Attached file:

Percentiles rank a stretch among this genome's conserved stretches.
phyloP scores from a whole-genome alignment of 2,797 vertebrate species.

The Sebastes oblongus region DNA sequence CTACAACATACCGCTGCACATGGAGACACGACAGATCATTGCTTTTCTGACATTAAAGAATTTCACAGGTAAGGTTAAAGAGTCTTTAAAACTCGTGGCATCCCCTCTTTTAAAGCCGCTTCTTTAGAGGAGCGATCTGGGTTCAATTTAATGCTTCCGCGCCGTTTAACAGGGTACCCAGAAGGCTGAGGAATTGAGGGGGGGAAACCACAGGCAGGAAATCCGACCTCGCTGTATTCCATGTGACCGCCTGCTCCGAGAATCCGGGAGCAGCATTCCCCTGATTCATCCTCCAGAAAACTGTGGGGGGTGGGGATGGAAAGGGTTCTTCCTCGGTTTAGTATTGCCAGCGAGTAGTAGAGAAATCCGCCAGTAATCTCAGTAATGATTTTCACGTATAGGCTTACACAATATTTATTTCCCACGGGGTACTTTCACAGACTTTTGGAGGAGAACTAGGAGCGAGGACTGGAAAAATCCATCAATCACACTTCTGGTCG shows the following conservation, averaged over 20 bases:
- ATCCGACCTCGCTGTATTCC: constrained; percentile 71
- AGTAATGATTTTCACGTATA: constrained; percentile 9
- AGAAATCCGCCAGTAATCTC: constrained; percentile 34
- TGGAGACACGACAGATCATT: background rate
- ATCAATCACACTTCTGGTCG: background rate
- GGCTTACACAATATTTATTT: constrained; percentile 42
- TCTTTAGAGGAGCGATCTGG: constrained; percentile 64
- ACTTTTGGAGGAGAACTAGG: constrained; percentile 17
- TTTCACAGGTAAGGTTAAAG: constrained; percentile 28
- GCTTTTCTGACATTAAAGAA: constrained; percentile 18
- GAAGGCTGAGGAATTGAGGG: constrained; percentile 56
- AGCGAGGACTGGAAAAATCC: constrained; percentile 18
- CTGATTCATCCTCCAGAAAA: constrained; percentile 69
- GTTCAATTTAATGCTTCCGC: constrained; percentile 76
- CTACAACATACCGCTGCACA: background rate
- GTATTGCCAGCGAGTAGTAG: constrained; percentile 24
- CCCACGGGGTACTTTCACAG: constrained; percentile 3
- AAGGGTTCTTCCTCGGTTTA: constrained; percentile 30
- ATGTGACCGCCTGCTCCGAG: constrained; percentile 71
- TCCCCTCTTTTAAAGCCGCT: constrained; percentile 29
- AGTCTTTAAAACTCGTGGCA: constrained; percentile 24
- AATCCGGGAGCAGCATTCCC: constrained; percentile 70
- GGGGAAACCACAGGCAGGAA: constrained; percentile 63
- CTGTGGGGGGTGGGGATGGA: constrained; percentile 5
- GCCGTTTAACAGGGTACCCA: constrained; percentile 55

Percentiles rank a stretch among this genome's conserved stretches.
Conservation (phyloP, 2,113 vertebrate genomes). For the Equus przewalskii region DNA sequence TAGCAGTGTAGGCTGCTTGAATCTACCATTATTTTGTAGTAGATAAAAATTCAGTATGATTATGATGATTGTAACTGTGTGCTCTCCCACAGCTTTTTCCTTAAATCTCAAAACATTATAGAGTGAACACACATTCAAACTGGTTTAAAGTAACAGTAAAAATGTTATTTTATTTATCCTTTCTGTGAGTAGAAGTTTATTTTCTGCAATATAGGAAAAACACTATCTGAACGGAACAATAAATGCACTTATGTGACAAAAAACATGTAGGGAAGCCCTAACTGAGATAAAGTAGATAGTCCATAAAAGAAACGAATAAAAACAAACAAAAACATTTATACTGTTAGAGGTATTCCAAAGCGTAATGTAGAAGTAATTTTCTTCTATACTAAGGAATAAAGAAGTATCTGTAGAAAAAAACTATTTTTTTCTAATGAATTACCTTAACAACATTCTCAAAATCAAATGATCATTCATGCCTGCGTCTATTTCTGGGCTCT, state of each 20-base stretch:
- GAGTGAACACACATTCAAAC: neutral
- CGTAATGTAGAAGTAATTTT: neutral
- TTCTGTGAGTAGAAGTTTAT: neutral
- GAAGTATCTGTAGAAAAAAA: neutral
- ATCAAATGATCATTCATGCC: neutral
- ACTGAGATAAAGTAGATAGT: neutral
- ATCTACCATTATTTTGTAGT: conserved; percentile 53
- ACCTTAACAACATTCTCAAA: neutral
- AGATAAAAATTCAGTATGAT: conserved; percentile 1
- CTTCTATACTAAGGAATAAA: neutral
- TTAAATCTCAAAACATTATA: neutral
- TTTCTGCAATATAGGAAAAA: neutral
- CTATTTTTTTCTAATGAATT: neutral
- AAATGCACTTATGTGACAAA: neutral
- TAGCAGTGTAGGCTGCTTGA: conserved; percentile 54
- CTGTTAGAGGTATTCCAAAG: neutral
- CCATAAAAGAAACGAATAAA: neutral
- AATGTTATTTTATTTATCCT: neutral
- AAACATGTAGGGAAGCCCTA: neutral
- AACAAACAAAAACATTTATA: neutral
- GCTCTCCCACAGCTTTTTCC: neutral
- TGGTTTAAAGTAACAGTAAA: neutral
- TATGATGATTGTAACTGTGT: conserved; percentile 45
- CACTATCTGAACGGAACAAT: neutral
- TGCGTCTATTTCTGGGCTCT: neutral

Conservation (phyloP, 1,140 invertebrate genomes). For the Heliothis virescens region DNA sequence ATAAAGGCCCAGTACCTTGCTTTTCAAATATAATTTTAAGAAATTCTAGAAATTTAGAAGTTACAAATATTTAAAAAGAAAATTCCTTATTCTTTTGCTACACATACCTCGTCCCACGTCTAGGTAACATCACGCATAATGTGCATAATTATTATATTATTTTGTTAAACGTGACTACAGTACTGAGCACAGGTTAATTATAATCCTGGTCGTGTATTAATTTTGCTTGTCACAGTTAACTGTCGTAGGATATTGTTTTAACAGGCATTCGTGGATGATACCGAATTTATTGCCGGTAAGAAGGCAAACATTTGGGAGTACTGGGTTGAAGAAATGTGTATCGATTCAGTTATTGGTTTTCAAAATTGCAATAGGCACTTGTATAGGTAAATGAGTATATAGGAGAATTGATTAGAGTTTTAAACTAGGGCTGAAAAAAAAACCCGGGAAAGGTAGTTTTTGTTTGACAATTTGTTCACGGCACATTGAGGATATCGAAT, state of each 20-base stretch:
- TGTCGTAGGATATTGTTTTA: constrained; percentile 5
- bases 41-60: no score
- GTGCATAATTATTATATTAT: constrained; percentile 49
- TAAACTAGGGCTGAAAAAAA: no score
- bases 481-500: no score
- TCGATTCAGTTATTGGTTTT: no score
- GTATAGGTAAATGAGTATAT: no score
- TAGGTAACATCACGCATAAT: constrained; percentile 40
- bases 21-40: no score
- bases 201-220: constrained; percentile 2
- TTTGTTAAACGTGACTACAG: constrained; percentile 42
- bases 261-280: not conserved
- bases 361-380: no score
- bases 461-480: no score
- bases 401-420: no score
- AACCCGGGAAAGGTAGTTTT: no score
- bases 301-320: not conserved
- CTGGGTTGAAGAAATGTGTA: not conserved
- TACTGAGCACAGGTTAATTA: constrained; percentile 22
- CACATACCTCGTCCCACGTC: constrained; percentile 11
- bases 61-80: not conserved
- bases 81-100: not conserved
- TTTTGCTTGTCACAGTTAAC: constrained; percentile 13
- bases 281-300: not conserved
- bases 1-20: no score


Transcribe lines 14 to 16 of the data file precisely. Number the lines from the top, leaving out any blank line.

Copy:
- GAAGGCTGAGGAATTGAGGG: constrained; percentile 56
- AGCGAGGACTGGAAAAATCC: constrained; percentile 18
- CTGATTCATCCTCCAGAAAA: constrained; percentile 69